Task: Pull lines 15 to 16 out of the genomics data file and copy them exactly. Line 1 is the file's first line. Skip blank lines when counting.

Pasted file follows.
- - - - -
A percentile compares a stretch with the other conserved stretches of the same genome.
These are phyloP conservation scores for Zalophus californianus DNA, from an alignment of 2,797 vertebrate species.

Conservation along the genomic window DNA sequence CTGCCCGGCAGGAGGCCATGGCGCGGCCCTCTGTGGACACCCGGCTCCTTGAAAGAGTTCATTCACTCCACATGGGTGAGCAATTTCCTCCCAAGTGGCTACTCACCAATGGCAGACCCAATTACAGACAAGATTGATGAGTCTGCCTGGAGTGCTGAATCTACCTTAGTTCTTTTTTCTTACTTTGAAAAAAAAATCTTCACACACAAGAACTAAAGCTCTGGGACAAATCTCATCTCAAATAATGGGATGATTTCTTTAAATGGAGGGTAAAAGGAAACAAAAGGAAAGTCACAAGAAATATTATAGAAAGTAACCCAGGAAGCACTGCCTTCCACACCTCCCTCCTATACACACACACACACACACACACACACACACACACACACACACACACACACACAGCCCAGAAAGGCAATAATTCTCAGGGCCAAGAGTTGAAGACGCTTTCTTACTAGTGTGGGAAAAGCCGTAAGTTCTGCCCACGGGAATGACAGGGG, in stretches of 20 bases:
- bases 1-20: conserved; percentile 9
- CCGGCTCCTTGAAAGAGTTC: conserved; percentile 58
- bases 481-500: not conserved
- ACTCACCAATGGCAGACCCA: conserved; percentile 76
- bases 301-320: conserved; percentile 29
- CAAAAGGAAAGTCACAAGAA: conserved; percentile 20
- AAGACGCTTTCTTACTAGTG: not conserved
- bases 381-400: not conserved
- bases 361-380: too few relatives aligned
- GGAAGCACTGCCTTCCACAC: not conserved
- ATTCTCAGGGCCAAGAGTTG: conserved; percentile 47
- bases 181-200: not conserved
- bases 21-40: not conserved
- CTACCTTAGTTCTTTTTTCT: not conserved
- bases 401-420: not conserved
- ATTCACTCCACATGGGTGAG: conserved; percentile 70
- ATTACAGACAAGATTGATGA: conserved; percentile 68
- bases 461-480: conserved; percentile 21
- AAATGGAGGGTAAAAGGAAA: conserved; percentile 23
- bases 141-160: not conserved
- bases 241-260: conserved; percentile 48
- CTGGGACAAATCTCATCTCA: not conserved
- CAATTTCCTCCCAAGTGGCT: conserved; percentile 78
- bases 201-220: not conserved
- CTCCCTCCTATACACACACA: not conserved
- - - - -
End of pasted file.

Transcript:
- bases 181-200: not conserved
- bases 21-40: not conserved